System.Timers.Timer doesn’t seem to fire

If you are using System.Timers.Timer to fire off a work loop at a set interval, you may sometimes come across the situation that it seems as if your timer’s Elapsed event doesn’t fire – you know that the timer’s interval has expired, but nothing happens.

I’ve been tearing my hair out on a few occasions about this. Usually, if I would do a rebuild, the problem would automagically disappear, but today it didn’t.

Apparently, I was not the only one suffering from this problem, because Stack Overflow had various threads inquiring about this. Most of the answers pointed to “use system.threading.timer instead”. One of them actually hinted at the problem: if the event handler would throw an exception, system.timers.timer would quietly swallow this exception and then choke.

You might say “yes, but I do exception handling in my handler… so the exception should be caught in the handler itself rather than be thrown up to the calling timer… right?”

Most of the time, right. But if calling your handler immediately results in an exception, such as when your handler declares an object from, say, a DLL and it cannot find the correct version of said DLL, you are toast. Even if the first statement in your method is a Try, this is never hit – the simple act of calling the method results in an exception. Which is thrown back up to the caller, which just so happens to be your misbehaving timer.

Unfortunately, using System.Threading.Timer is not really an option. First, it is a lot more cumbersome to use than System.Timers.Timer… and secondly (and more importantly), it does NOT work across threads.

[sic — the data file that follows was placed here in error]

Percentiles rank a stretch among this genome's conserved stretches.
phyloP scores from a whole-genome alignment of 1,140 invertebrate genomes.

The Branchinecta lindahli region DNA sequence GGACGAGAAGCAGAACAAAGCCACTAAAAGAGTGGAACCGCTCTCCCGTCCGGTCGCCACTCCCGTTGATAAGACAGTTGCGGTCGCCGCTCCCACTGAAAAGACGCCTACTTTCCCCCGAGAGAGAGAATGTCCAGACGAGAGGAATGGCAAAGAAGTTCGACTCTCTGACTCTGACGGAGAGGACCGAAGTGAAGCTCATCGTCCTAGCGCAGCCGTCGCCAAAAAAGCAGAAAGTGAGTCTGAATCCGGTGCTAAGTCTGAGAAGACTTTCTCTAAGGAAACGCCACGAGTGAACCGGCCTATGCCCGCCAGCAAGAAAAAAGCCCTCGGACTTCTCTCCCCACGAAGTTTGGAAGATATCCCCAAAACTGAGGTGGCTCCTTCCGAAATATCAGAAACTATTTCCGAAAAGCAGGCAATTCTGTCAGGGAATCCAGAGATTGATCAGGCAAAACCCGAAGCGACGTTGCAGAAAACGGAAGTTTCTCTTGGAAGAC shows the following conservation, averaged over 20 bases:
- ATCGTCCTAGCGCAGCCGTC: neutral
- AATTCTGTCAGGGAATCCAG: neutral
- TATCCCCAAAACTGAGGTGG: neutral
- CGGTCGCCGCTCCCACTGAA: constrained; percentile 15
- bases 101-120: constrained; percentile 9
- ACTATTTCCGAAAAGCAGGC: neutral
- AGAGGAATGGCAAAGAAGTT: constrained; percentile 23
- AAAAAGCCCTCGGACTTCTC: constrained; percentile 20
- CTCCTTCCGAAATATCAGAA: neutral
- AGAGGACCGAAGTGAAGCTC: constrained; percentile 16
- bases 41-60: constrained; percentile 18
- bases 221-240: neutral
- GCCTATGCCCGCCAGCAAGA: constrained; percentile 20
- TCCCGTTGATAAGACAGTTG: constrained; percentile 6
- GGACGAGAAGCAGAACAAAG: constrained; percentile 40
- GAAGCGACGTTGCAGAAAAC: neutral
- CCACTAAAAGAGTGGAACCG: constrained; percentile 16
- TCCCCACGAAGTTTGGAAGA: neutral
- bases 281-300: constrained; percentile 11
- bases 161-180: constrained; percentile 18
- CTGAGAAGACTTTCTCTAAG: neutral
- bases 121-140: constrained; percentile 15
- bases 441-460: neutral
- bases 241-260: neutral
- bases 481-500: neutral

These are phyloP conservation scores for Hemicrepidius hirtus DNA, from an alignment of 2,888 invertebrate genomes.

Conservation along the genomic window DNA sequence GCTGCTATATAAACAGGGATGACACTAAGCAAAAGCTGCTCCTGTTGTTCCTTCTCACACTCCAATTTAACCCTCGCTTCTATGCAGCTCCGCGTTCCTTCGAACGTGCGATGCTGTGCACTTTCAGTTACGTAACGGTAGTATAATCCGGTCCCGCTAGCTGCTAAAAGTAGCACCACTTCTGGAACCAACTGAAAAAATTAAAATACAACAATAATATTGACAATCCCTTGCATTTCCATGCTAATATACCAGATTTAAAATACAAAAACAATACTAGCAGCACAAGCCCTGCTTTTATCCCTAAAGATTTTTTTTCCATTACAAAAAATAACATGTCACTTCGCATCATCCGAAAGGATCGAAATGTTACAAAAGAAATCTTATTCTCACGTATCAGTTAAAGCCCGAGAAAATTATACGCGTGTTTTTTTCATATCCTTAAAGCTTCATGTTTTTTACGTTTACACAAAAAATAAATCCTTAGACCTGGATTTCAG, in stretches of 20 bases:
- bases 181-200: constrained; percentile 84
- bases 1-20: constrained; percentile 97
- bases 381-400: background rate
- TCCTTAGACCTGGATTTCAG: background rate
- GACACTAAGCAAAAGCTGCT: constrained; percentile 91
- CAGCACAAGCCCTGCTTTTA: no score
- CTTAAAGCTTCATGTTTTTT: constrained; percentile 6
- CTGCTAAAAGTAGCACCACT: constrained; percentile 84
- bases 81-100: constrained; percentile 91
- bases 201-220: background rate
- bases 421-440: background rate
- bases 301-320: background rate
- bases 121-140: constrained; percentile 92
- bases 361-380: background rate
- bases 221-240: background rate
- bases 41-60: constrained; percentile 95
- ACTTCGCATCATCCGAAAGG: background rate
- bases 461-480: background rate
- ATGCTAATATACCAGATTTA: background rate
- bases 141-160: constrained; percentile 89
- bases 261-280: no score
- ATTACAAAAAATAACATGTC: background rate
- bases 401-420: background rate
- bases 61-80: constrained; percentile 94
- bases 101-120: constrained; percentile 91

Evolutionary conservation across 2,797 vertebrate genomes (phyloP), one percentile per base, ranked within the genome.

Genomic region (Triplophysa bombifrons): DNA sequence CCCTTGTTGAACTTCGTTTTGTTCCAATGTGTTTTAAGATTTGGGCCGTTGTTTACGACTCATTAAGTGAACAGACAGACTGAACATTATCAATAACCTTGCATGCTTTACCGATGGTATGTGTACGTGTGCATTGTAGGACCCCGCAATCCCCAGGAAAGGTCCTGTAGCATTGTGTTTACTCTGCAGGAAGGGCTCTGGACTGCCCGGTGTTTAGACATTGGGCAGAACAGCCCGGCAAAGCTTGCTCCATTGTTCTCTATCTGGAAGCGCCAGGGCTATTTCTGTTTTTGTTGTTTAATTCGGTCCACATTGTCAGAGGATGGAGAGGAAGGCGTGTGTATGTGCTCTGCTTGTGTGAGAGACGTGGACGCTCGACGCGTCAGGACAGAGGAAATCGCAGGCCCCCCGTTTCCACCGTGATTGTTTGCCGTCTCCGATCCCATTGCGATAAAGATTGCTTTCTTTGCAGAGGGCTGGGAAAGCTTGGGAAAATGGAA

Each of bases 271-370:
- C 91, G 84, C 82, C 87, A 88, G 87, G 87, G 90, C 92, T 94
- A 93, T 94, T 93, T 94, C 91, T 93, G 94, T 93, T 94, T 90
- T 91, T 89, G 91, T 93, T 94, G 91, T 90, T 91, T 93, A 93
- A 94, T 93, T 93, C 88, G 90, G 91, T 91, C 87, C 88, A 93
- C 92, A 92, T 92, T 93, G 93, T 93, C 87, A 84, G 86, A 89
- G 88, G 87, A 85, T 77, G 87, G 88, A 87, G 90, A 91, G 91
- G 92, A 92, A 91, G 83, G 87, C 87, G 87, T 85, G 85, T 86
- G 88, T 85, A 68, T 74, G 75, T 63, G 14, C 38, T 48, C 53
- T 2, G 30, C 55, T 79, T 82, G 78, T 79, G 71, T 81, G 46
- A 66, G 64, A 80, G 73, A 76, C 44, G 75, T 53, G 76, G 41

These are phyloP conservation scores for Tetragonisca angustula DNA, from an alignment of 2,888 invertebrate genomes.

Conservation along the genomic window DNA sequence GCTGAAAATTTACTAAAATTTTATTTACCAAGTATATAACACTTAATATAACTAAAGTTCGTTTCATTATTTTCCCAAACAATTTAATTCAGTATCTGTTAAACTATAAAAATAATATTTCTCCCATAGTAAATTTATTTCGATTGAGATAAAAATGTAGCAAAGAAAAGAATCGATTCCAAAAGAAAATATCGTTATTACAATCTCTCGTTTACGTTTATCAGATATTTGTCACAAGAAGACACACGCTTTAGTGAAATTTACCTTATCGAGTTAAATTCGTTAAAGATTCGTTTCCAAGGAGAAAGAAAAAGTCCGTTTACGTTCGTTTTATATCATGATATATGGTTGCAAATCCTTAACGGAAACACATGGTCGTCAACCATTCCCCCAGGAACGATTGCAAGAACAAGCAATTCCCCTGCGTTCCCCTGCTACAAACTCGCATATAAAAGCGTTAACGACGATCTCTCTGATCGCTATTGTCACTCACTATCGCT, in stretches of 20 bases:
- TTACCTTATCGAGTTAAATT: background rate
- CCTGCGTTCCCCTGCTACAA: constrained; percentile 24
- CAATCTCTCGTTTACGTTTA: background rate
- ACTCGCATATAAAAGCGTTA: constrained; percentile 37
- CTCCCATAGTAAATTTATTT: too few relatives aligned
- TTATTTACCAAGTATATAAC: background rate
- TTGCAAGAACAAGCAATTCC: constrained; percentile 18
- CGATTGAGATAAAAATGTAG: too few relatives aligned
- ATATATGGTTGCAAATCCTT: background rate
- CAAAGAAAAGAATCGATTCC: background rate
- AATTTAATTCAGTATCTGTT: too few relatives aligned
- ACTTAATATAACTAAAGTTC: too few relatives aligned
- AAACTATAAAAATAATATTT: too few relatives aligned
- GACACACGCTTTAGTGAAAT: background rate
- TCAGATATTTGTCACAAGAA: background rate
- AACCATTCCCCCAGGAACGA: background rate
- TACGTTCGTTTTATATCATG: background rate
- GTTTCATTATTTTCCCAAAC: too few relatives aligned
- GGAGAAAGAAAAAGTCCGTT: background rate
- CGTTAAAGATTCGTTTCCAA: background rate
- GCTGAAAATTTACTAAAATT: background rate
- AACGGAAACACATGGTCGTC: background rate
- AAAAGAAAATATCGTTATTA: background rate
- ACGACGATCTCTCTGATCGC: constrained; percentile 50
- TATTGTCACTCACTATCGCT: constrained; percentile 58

So I went down for a smoke, which for me is a proven method to find my way around a problem.

When I came back up, this is what I did:

I wrote a wrapper method around my original handler. The wrapper method simply calls the original handler, from a try… catch block. And then I changed the handler for the timer’s Elapsed event to point to the wrapper rather than to the original worker method. A simple solution, really… it is fairly transparent, and it does not require a lot of refactoring. And because we stick to System.Timers.Timer, is is thread-safe. Most of the work went into typing in the comment lines – I believe in the concept of “don’t comment on HOW you do something, that should be clear when looking at the code, but do comment on WHY you chose to do it like this”, and with that in mind, this did require some commenting.

If the original handler throws an exception, this is handled by the wrapper rather than by your timer, and you can take proper care of it in the wrapper method, and your timer never notices it.

So, here’s what it looks like now. First, in my initialisation code, I instantiate the timer:

try {
    myTimer = new System.Timers.Timer();
    myTimer.Interval = PollInterval * 1000;
    myTimer.Elapsed += DoStuffWrapper;
    myTimer.Enabled = true;
    myTimer.AutoReset = true;
    AddLogEntry("Starting work loop in " + PollInterval + " seconds.", EventLevel.Debug, EventID.GeneralInfo);
} catch (Exception ex) {
    AddLogEntry("Timer not started: " + ex.Message, EventLevel.Critical, EventID.GeneralError);

The handler for the myTimer.Elapsed event is my wrapper, which looks like this:

public static void DoStuffWrapper()
    //The only raison d’être for this method is that it is a wrapper around DoStuff. If we would add the DoStuff method as the handler to our 
    //Timer.Elapsed event, and DoStuff would throw an error immediately on being invoked (referencing the wrong version of a DLL for instance),
    //you would NEVER see this, because the timer would eat up the exception and then choke silently. 
    try {
    } catch (Exception ex) {
        AddLogEntry("Work loop cannot be initiated - processing will stop (" + ex.Message + ")", EventLevel.Critical);
        myTimer.Enabled = false;

This wrapper then calls the method DoStuff, where the actual work is done. If DoStuff throws an exception up the food chain, DoStuffWrapper will handle this.


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